The beginning of our congregation was peculiar in many ways.

There were several people in the vicinity of Lansing and South Holland who were not satisfied with the “Common Grace” theory.  So they wrote Rev. H. Hoeksema and he consented to come and speak for them.  At this time the hall in Munster, Indiana was rented.  We publicized the coming of Rev. H. Hoeksema by putting up posters, etc.  Of course, the interest of the people was so aroused that the hall in Munster, Indiana was refused and the only place that could be obtained was Bock’s Hall.  It was a place where the Ku Klux Clan used to meet.  Scheduled dances were held in this hall and some families lived in the same building often causing disturbances to the meetings

At first large meetings were held.  In fact, we had such big crowds it was unbelievable.  But gradually the meetings got smaller.  When finally our church was organized on August 24, 1926, there were only seven families left.  We had only two in the consistory, one elder and one deacon.  Yet these seven families, through the grace and help of God, decided to build a church, for certainly Bock’s Hall was not the ideal place to meet.  Land was secured in South Holland and it was there that the church was built.

For seven years we had no pastor.  But we were helped through the efforts of the first students who served us nearly every Sunday.  In all these years the Lord was with us and blessed us.  We were indeed grateful and appreciated the work of these students.

In 1932, Candidate P. De Boer was granted the call to our congregation and accepted it.  He labored among us six years. Our growth in number was very great and his work was richly blessed throughout his ministry.  It was during these years that our Young Peoples Society, Men’s Society and Catechism classes were organized and led by our capable pastor, Rev. De Boer.  But in June, 1938, he received a call of our congregation in Holland, Michigan and he accepted it.  Thus, again, we were left as a flock without a pastor.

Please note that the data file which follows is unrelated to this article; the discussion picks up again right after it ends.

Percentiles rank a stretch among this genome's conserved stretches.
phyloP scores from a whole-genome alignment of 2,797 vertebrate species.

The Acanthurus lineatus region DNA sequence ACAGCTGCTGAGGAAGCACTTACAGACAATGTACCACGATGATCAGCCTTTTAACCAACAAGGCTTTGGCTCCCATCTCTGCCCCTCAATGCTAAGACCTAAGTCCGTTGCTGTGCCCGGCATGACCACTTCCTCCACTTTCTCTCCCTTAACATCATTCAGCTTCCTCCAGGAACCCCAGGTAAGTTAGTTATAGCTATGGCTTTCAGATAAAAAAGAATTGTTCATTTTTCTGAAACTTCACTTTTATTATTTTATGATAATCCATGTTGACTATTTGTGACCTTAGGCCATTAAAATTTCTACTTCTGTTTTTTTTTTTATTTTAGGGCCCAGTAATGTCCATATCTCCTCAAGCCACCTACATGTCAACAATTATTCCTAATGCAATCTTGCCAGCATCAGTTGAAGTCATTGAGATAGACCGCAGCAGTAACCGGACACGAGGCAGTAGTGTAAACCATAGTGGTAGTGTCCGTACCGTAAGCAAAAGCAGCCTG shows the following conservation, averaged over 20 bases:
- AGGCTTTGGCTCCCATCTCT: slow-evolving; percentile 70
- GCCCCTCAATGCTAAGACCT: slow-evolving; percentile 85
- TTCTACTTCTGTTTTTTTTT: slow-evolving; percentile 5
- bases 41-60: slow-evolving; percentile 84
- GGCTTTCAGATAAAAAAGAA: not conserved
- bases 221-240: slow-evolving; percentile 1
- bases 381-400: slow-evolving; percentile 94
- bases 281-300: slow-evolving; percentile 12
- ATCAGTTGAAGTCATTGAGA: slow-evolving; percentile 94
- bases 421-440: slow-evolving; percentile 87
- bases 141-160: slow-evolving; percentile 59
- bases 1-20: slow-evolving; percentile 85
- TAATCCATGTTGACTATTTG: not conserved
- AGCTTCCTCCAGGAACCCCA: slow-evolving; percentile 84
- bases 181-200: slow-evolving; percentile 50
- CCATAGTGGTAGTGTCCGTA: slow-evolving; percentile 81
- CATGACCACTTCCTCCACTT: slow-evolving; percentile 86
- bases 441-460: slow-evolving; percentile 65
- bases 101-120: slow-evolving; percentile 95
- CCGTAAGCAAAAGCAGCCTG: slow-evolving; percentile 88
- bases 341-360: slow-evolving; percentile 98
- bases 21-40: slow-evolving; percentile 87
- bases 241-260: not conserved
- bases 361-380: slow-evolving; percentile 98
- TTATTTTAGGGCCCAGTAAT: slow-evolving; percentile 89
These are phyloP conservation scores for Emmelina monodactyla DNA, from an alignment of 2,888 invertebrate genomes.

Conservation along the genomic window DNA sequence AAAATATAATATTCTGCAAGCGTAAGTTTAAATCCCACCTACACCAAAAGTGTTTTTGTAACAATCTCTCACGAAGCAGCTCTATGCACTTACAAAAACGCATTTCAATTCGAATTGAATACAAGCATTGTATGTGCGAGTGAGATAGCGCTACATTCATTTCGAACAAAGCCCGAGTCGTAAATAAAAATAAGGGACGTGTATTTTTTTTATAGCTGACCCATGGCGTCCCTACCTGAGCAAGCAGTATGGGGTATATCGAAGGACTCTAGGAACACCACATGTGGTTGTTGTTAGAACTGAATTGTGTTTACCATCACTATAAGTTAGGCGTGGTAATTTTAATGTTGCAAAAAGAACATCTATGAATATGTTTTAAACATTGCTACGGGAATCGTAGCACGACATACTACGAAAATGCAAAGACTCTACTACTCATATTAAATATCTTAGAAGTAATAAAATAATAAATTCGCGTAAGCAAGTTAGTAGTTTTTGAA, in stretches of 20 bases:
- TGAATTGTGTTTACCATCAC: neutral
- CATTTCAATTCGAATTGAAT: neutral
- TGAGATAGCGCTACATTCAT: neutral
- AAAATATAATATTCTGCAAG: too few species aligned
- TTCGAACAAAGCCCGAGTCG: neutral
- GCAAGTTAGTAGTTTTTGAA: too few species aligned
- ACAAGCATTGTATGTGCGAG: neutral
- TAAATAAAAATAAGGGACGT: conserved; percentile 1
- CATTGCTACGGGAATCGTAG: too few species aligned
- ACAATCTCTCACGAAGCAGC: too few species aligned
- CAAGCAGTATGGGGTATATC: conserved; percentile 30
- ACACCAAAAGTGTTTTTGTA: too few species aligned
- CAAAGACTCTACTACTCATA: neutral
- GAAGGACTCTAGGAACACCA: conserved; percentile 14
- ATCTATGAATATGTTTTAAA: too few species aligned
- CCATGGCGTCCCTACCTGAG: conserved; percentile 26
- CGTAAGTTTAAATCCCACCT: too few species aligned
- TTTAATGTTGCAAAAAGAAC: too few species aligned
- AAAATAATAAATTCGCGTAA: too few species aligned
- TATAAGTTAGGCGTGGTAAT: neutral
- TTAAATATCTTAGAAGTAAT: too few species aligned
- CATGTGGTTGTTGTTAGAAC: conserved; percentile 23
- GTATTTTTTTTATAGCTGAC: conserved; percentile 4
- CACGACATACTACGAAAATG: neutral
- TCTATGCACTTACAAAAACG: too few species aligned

In September, 1938, Rev. L. Vermeer came over to help us and his stay in our midst was about six and a half years.  The Lord richly blessed him and us together thru his ministry with us.  We did not increase in number, but rather, lost many families.  This growth was to the welfare of the congregation.  By it, we can see that God’s ways are not always our ways, but that His ways are higher than ours.  These families went out from us because they were not of us and caused much strife and difficulty.  Yet, this has led to the welfare of the congregation, knowing that we have learned that the church is God’s and not man’s.  It was during his laboring in our midst that the Ladies’ Society was organized and we also built a parsonage.  Rev. Vermeer was also very faithful to the purpose in which he was called, instructing and leading us in the Reformed truth.  In February, 1945, with sorrow in our hearts, we bade farewell to Rev. Vermeer and his family.  He left for Pella, Iowa, where he became pastor of that congregation.

In May, 1945, Rev. Schipper accepted the call to become our pastor and leader of our congregation which had had so many difficulties, yet he was not afraid, but heeded the call to come over and help.  Now our congregation again experiences a normal growth.  We again have peace and harmony in our midst.  All our services are now conducted in English.  Our church and parsonage are also debt free.  We have a flourishing Young Peoples’ Society, a prosperous Ladies’ Society and a thriving Men’s Society.